sn In this passage Jesus points to the image (Grk εἰκών, eikwn) of Caesar on the coin. This same Greek word is used in Gen 1:26 (LXX) to state that humanity is made in the “image” of God. Jesus is making a subtle yet powerful contrast: Caesar’s image is on the denarius, so he can lay claim to money through taxation, but God’s image is on humanity, so he can lay claim to each individual life.

14 tn Grk “they said to him.”

15 sn Jesus’ answer to give to Caesar the things that are Caesar’s, and to God the things that are God’s was a both/and, not the questioners’ either/or. So he slipped out of their trap.

16 sn The Sadducees controlled the official political structures of Judaism at this time, being the majority members of the Sanhedrin. They were known as extremely strict on law and order issues (Josephus, J. W. 2.8.2 [2.119], 2.8.14 [2.164-166]; Ant. 13.5.9 [13.171-173], 13.10.6 [13.293-298], 18.1.2 [18.11], 18.1.4 [18.16-17], 20.9.1 [20.199]; Life 2 [10-11]). They also did not believe in resurrection or in angels, an important detail in v. 25. See also Matt 3:7, 16:1-12, 22:23-34; Luke 20:27-38; Acts 4:1, 5:17, 23:6-8.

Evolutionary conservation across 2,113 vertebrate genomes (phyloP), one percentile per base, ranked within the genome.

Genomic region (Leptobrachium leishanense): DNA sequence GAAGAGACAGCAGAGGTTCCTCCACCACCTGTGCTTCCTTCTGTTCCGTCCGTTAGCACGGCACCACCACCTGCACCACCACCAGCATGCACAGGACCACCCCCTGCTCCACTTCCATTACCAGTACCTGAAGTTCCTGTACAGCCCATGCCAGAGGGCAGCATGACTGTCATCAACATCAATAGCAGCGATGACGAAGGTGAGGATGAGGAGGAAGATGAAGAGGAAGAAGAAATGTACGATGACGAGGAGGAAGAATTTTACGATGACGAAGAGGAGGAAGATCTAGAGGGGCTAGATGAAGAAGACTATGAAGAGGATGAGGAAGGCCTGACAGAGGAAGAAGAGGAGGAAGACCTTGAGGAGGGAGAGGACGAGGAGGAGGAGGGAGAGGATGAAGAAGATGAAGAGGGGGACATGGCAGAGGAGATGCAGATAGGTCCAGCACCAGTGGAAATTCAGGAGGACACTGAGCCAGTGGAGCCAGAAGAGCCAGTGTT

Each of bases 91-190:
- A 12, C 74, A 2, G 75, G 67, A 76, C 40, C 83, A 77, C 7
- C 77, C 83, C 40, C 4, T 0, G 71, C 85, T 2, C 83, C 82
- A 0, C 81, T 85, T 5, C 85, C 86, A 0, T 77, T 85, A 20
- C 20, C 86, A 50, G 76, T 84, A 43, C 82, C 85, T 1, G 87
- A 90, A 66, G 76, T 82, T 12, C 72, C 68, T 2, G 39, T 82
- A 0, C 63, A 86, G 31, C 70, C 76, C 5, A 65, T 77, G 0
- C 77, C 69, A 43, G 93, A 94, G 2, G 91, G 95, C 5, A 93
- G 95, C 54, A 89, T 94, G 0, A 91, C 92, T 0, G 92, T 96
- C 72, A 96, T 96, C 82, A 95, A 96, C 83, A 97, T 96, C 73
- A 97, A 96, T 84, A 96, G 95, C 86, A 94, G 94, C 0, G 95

17 sn This remark is best regarded as a parenthetical note by the author.

18 tn Grk “and asked him, saying.” The participle λέγοντες (legontes) is redundant in contemporary English and has not been translated.

19 tn Grk “his brother”; but this would be redundant in English with the same phrase “his brother” at the end of the verse, so most modern translations render this phrase “the man” (so NIV, NRSV).

20 tn The use of ἵνα (Jina) with imperatival force is unusual (BDF §470.1).

21 tn Grk “raise up seed” (an idiom for fathering children).

22 sn A quotation from Deut 25:5. This practice is called levirate marriage (see also Ruth 4:1-12; Mishnah, m. Yevamot; Josephus, Ant. 4.8.23 [4.254-256]). The levirate law is described in Deut 25:5-10. The brother of a man who died without a son had an obligation to marry his brother’s widow. This served several purposes: It provided for the widow in a society where a widow with no children to care for her would be reduced to begging, and it preserved the name of the deceased, who would be regarded as the legal father of the first son produced from that marriage.

23 tn Grk “took a wife” (an idiom for marrying a woman).

24 tc The words “when they rise again” are missing from several important witnesses (א B C D L W Δ Ψ 33 579 892 2427 pc c r1 k syp co). They are included in A Θ Ë1,(13) Ï lat sys,h. The strong external pedigree of the shorter reading gives one pause. Nevertheless, the Alexandrian and other mss most likely dropped the words from the text either to conform the wording to the parallel in Matt 22:28 or because “when they rise again” was redundant. But the inclusion of these words is thoroughly compatible with Mark’s usually pleonastic style (see TCGNT 93), and therefore most probably authentic to Mark’s Gospel.

25 tn Grk “For the seven had her as wife.”

26 tn Or “mistaken” (cf. BDAG 822 s.v. πλανάω 2.c.γ).

27 sn Angels do not die, nor do they eat according to Jewish tradition (1 En. 15:6; 51:4; Wis 5:5; 2 Bar. 51:10; 1QH 3.21-23).

28 tn Grk “Now as for the dead that they are raised.”